More thought needed on religious gatherings
The announcement by President Cyril Ramaphosa earlier this week allowing places of worship to reopen their doors on June 1 has drawn a mixed reaction.
And understandably so.
After all, church gatherings were the epicentre of Covid-19 in the Eastern Cape and Free State when the virus first started spreading around SA.
Throw into the mix the fact that Nelson Mandela Bay has also been identified as one of the Covid-19 hotspots around the country, and the decision for religious leaders in the Bay becomes that much more crucial.
But for SS Aulayam Hindu temple guru Kesu Padayachy, it is quite simple.
While welcoming the announcement, he will continue live-streaming services until he feels it is safe for the congregation to go back to the temple.
“We’re finding that the virus spreads when people congregate together. The danger when there is a group of people is high, regardless of the protection you take. We’re choosing the side of caution,” he said.
So how then can it be that 50 people are allowed to gather in one space when, for example, beauty therapists are not allowed to operate at all?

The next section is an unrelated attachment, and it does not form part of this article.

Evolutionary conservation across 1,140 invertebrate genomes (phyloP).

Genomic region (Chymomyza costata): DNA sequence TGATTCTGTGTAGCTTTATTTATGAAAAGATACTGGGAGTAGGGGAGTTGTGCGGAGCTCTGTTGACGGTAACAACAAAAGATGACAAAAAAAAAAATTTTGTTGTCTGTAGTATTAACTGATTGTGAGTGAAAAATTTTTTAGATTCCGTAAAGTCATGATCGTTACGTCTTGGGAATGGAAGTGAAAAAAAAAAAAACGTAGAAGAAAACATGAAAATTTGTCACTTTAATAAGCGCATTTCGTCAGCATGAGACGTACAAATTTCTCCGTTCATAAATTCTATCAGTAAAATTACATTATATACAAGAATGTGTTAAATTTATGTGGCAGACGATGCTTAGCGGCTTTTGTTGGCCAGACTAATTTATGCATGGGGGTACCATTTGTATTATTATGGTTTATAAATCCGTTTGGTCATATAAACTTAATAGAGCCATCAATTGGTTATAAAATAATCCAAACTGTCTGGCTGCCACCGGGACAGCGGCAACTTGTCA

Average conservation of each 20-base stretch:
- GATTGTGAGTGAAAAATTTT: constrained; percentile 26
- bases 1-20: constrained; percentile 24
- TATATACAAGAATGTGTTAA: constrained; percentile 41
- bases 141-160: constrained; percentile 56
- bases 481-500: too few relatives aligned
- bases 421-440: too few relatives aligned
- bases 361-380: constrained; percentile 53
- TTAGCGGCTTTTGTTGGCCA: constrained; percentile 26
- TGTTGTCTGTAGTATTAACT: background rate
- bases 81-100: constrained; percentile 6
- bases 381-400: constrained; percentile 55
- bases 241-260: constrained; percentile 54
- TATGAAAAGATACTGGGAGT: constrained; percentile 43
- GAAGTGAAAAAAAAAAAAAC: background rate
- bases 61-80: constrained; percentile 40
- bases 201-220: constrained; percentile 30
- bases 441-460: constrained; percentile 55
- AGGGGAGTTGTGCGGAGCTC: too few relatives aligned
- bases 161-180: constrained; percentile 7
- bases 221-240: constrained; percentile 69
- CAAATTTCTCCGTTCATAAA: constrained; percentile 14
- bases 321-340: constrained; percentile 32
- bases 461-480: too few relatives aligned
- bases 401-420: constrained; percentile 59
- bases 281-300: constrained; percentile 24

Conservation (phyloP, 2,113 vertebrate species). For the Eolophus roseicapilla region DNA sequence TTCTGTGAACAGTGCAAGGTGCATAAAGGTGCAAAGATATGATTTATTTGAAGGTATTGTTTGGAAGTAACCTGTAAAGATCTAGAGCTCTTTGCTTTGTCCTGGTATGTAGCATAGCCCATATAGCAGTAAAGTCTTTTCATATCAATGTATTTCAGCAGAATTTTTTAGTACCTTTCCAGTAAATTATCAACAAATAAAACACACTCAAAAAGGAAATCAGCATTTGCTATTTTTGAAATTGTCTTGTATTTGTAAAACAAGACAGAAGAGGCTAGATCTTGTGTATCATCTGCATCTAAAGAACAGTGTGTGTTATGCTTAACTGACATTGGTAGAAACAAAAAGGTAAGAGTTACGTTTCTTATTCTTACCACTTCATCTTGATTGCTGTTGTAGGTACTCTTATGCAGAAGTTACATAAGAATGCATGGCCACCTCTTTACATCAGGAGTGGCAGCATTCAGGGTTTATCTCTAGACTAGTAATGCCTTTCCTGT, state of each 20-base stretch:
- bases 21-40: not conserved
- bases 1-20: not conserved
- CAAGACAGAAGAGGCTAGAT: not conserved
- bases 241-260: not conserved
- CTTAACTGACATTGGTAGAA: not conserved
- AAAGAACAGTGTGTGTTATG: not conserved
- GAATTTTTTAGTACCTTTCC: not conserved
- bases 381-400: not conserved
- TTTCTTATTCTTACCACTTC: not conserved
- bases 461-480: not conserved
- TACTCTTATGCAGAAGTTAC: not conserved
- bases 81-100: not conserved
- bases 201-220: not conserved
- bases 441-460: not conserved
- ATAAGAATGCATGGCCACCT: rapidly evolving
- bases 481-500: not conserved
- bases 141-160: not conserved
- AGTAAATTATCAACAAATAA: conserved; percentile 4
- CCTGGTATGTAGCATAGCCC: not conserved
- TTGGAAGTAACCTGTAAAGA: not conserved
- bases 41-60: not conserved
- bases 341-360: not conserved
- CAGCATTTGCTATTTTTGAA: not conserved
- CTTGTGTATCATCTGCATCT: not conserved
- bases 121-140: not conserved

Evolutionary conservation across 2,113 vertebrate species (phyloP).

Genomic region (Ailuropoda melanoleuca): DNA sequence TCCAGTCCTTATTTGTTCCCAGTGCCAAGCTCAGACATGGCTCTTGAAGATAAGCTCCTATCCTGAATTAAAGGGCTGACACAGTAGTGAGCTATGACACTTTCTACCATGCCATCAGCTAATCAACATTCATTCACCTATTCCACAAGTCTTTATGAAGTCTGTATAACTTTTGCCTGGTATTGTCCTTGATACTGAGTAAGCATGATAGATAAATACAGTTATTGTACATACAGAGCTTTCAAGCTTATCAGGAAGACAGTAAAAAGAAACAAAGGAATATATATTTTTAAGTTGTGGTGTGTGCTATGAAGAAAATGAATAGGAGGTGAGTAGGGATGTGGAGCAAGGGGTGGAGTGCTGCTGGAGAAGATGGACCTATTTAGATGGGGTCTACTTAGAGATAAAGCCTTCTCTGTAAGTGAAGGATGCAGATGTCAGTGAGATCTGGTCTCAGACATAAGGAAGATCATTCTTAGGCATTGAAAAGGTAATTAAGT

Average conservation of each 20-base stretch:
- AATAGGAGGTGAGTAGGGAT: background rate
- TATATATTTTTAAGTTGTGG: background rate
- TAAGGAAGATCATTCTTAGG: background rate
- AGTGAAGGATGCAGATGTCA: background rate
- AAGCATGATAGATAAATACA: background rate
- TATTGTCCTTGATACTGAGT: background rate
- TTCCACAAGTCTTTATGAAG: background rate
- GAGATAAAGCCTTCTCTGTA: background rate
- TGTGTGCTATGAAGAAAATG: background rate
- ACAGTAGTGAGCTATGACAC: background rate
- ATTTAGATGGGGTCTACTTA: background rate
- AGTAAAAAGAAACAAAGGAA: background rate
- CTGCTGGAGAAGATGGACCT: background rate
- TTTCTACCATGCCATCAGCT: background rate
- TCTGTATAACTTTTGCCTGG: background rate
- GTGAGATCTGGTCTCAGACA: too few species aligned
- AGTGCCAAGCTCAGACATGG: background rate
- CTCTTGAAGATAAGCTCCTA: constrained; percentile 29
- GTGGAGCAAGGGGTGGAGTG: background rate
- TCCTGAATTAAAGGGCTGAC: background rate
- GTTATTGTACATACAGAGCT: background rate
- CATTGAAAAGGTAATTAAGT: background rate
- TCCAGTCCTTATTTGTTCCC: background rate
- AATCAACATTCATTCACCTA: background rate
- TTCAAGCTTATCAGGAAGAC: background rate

After all, the nature of the beauty therapy industry demands the strictest adherence to health and safety procedures. It is nothing new to the industry and has always been standard operating procedure in most reputable salons.
That, and the fact that it is often a personal, one-on-one experience, makes going to a beauty parlour a safer bet than worshipping with 49 others in the same building at this point.
Will the same safety precautions be adhered to in a more public space with more individuals?
The short answer is, we just cannot say with certainty that it will.
So while we understand the role that religious institutions play and that, for some, this might be the only refuge in trying times, perhaps more thought needs to go into how this will happen.